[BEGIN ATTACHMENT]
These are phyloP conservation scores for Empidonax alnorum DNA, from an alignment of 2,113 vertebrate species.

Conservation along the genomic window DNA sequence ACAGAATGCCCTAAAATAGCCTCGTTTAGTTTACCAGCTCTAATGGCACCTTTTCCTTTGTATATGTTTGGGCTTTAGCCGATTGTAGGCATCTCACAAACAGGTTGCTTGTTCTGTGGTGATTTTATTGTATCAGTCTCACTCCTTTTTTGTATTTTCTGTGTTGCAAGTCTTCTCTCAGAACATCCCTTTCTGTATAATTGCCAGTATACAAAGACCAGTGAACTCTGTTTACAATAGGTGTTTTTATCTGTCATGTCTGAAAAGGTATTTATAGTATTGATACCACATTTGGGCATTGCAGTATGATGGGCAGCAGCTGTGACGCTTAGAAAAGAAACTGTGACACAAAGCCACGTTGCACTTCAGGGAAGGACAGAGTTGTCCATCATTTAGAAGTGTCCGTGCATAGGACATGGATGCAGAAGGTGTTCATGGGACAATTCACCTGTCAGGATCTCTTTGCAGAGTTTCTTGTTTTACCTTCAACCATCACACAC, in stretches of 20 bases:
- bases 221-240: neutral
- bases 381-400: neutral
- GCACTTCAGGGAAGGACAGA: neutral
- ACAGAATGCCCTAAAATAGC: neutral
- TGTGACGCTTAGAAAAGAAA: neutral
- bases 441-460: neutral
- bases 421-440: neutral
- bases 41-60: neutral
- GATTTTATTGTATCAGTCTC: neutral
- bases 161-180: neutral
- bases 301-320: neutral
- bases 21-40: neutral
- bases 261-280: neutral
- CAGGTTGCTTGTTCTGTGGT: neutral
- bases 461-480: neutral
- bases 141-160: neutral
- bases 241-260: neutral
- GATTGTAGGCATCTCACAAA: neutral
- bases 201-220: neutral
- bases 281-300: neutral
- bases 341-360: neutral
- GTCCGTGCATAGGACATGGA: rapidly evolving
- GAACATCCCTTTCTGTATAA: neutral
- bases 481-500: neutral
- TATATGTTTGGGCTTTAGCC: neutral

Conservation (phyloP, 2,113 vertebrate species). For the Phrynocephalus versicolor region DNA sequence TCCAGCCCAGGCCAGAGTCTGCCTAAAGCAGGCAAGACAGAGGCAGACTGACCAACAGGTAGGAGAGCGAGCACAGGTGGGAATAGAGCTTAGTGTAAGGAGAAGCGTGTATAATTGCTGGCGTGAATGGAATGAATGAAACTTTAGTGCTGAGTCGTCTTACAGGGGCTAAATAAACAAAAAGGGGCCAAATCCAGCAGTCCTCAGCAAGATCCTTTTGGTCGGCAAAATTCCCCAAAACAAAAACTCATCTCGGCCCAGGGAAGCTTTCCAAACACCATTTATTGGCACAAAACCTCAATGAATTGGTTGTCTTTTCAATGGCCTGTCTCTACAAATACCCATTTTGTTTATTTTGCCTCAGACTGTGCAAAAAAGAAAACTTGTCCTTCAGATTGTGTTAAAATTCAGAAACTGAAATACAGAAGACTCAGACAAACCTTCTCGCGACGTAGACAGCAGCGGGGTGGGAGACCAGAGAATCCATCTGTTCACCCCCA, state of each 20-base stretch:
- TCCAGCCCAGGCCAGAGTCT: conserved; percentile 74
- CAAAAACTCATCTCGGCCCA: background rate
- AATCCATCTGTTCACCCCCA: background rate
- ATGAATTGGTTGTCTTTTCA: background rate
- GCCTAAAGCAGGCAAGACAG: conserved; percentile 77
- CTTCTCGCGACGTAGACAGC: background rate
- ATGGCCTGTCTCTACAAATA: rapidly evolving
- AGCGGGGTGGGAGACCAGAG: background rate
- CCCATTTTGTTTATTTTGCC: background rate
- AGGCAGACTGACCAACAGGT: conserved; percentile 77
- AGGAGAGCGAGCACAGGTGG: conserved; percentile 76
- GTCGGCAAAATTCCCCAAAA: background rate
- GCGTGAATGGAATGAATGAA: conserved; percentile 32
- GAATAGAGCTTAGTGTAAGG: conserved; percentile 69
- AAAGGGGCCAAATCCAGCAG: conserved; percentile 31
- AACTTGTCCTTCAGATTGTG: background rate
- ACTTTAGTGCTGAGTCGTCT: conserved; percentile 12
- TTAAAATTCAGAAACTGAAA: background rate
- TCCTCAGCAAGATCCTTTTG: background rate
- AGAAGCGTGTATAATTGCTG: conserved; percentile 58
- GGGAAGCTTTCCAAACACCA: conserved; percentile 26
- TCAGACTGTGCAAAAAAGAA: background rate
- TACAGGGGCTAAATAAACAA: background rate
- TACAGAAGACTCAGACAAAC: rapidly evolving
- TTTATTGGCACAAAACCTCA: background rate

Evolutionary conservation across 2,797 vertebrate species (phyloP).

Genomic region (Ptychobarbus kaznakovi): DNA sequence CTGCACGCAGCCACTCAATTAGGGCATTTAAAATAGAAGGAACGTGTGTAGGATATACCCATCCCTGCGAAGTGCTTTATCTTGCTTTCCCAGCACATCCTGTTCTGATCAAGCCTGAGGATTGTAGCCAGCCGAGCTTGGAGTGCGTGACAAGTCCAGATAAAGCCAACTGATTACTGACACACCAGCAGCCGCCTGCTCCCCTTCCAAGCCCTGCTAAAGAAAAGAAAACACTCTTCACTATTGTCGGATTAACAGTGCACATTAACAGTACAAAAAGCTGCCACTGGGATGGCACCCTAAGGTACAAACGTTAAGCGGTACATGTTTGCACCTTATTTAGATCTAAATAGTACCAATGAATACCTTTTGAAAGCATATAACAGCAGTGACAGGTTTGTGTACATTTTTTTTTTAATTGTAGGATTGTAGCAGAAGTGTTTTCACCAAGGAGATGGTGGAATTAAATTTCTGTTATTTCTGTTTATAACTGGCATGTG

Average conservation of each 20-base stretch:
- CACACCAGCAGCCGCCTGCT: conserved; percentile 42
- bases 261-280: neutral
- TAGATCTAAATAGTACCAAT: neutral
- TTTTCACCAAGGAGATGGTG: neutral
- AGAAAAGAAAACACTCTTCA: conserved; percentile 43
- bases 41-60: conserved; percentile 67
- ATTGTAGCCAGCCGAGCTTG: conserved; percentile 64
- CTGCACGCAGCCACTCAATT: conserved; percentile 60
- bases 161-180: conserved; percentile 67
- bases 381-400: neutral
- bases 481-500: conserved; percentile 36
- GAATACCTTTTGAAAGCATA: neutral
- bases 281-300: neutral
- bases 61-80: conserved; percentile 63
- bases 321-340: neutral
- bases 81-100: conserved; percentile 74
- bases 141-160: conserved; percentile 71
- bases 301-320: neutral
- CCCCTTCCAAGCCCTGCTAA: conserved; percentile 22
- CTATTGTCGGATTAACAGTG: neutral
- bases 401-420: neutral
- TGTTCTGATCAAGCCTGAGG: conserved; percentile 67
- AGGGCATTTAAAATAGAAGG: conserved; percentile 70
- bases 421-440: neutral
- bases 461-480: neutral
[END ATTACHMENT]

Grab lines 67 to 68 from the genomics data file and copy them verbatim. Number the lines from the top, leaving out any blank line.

- bases 481-500: conserved; percentile 36
- GAATACCTTTTGAAAGCATA: neutral